I’ve been reading the Heroine Complex series since the beginning and love it so much. This latest sequel returns to Evie as she must confront the ghosts, quite literally, of her past. It’s also an emotional story about reconciling our fears of failure and the importance of being heard. Keep reading my book review of Haunted Heroine if you love this series as much as I do.
Everything in Evie Tanaka’s life is finally perfect. As a badass superheroine, she defends San Francisco from demon invasion on the regular. Her relationships with superhero partner Aveda Jupiter, little sister Bea, and hot, half-demon husband Nate have never been stronger. Maybe it’s possible for a grad school dropout turned put-upon personal assistant turned superhero to have it all?
As if things can’t get any better, Evie learns she’s pregnant. She’s overjoyed, but also worried about whether she’s cut out for motherhood. Before she can dwell on her dilemma too much, a women’s college reports a string of mysterious “hauntings,” and Evie and Aveda are called in to investigate. When the hauntings turn deadly, they decide to move into the dorms full-time, going undercover as grad students.
As she lives out a bizarre version of her grad school life, Evie can’t help but wonder about the road not taken: what would her life be like if she’d stayed here instead of pursuing superheroing with Aveda?
(Disclaimer: I received this book from Netgalley. This has not impacted my review which is unbiased and honest.)
TW: panic attacks
It’s been a while since I read the last Heroine Complex story, but Haunted Heroine reminded me why I love the series. It’s one of my favorite superhero series because of how emotional and endearing the characters. In Haunted Heroine, Evie has to confront her own past mistakes and failures. We think we’ve moved on from the past, that we’ve made peace with our ghosts, but then they come back to haunt us. They prove that they’ve never really left us.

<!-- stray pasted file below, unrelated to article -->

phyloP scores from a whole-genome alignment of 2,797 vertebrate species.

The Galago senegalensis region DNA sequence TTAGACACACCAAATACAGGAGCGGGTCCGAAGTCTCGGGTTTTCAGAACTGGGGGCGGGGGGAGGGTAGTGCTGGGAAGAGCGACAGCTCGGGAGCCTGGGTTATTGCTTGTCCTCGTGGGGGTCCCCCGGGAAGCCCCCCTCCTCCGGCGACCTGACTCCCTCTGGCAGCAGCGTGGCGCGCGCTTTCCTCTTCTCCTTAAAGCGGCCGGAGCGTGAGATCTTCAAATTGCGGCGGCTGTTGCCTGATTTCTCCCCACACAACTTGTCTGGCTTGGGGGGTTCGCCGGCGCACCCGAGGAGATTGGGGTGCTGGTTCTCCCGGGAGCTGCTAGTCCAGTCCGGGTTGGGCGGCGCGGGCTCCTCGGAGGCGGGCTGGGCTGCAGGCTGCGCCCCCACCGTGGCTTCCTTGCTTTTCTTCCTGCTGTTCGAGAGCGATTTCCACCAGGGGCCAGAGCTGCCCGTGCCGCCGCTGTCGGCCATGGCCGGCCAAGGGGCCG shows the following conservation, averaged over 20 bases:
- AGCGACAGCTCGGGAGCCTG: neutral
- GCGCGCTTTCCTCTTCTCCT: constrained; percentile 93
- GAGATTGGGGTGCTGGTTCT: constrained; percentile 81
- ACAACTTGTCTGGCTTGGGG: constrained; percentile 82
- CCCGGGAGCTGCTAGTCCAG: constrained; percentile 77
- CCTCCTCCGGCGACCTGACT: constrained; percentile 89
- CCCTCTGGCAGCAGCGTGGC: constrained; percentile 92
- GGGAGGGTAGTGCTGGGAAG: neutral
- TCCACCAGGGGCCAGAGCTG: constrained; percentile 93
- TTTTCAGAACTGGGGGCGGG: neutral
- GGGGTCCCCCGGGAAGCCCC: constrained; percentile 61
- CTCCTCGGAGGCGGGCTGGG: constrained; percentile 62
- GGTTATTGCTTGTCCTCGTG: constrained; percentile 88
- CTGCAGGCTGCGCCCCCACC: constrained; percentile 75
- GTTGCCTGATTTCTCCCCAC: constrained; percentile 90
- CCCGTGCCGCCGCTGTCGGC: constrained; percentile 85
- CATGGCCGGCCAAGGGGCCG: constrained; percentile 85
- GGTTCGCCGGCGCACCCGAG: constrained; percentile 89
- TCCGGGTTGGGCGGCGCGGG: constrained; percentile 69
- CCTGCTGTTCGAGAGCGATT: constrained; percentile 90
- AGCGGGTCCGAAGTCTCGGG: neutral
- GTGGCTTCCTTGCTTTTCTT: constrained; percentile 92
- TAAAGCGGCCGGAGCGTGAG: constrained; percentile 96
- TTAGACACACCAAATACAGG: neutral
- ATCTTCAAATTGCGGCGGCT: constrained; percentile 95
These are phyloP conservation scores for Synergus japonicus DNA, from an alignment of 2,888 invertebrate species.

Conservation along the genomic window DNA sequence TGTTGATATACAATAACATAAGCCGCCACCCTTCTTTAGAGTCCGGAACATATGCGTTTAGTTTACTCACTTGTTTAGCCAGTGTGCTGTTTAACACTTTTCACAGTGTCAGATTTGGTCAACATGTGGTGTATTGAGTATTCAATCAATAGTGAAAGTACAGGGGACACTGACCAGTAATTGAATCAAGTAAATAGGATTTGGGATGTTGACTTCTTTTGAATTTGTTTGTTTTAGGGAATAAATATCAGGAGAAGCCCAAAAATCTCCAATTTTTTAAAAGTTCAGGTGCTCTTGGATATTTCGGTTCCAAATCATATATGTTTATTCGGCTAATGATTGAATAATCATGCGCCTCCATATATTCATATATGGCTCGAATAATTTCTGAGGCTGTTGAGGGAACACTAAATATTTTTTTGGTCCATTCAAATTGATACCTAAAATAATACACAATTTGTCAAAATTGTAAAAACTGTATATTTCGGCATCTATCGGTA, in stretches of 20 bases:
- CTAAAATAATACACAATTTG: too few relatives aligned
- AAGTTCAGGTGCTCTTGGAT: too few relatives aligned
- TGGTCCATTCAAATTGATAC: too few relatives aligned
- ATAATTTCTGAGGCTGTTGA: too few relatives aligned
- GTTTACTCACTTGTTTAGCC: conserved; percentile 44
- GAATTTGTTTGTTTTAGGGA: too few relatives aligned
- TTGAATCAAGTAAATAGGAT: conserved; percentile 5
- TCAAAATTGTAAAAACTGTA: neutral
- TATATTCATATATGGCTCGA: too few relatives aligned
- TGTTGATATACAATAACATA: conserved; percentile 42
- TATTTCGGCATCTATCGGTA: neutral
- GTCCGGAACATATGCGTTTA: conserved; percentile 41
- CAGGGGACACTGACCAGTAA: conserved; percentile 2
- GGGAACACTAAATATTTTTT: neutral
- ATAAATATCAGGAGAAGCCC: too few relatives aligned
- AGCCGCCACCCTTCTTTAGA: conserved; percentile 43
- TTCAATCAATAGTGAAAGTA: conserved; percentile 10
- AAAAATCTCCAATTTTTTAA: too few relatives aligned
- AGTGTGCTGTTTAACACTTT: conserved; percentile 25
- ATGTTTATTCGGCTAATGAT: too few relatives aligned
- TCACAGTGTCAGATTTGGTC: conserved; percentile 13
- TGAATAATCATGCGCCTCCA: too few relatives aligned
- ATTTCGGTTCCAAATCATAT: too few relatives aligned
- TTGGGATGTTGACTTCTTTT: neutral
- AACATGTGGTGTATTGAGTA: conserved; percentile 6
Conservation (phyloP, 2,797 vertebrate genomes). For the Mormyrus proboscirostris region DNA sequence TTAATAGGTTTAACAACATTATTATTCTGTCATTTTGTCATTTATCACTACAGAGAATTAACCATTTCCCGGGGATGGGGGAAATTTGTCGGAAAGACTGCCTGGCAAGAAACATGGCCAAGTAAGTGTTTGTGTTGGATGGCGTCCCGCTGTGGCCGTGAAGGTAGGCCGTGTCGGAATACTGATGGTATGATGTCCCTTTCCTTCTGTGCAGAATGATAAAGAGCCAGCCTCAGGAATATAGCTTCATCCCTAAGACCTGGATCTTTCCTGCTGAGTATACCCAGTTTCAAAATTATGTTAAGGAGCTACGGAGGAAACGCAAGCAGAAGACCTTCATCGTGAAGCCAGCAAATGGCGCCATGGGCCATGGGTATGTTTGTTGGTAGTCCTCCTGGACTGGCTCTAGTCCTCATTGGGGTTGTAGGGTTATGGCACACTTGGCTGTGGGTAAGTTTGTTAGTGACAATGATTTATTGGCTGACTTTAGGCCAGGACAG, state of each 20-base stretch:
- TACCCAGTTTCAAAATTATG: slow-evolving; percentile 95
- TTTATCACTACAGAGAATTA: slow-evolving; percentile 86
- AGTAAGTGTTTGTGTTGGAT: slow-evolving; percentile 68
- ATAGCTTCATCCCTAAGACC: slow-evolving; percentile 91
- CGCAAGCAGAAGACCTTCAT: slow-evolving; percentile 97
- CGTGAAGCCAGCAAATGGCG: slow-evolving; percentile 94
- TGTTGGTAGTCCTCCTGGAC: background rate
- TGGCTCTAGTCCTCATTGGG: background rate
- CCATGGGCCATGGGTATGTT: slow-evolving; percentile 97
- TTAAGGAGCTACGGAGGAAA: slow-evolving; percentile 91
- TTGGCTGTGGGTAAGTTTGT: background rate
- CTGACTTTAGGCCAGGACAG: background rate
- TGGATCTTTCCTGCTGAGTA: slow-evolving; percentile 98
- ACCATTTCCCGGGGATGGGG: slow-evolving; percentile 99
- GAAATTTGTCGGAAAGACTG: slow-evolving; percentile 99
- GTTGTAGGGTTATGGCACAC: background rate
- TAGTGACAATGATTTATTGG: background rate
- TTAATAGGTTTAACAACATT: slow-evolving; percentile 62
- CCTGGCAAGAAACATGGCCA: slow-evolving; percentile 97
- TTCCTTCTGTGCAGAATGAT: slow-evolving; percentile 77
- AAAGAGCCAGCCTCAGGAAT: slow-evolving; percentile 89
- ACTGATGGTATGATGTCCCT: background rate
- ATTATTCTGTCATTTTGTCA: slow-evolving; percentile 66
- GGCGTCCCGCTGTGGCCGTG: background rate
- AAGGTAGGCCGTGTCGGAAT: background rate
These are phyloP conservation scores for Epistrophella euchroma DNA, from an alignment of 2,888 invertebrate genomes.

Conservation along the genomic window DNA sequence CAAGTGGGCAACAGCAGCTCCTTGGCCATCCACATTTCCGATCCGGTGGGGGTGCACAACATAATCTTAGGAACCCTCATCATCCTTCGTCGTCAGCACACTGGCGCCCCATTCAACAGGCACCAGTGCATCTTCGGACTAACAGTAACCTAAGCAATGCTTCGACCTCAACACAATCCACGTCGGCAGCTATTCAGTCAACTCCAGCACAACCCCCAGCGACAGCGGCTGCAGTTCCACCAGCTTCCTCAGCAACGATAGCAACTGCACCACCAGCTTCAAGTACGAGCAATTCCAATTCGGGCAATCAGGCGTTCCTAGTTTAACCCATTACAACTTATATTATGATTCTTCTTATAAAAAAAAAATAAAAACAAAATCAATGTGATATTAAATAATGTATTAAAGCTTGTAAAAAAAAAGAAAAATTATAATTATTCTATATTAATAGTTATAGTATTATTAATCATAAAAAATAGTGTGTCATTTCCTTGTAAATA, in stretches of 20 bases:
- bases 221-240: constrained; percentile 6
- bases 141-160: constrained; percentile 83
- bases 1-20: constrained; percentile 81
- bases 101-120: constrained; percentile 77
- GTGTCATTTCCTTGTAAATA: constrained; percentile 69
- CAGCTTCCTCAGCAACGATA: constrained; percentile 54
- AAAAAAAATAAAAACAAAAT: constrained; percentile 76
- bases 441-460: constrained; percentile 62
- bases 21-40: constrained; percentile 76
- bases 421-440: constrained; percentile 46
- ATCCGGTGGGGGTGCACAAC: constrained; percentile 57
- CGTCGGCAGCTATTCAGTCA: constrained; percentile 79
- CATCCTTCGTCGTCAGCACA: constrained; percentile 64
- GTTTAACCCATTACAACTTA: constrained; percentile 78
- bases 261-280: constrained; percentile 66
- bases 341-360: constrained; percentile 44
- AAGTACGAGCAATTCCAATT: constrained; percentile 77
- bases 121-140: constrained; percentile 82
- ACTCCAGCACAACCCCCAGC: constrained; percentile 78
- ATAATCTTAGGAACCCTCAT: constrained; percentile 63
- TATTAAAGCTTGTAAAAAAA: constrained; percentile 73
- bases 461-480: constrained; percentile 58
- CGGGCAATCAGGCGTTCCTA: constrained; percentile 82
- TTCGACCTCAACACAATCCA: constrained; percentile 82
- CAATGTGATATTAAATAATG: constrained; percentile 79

In Haunted Heroine, Evie’s grappling with her past, her ex-boyfriend who was awful, and her decision to leave grad school balanced with her new fears of being a mother. Ghosts and hauntings aside, Haunted Heroine had moments that struck a chord within me. The burden of women of color to represent, and be perfect. Memories of being gaslight and having ex-boyfriends who thought they were more knowledgeable dismiss my opinion. And the influence of Asian American superheroes/representation growing up.
And Haunted Heroine continues things I love about this series like Aveda and Evie’s friendship, Evie’s relationship with her sister, Bea, and a great cast of queer side characters. I also found the representation of a side character friendship to be particularly emotional, not only because it reminds us of Evie and Aveda, but because it reminded me of some of my friendships. Establishing boundaries with each other, supporting even when we don’t agree, and that feeling of love and responsibility.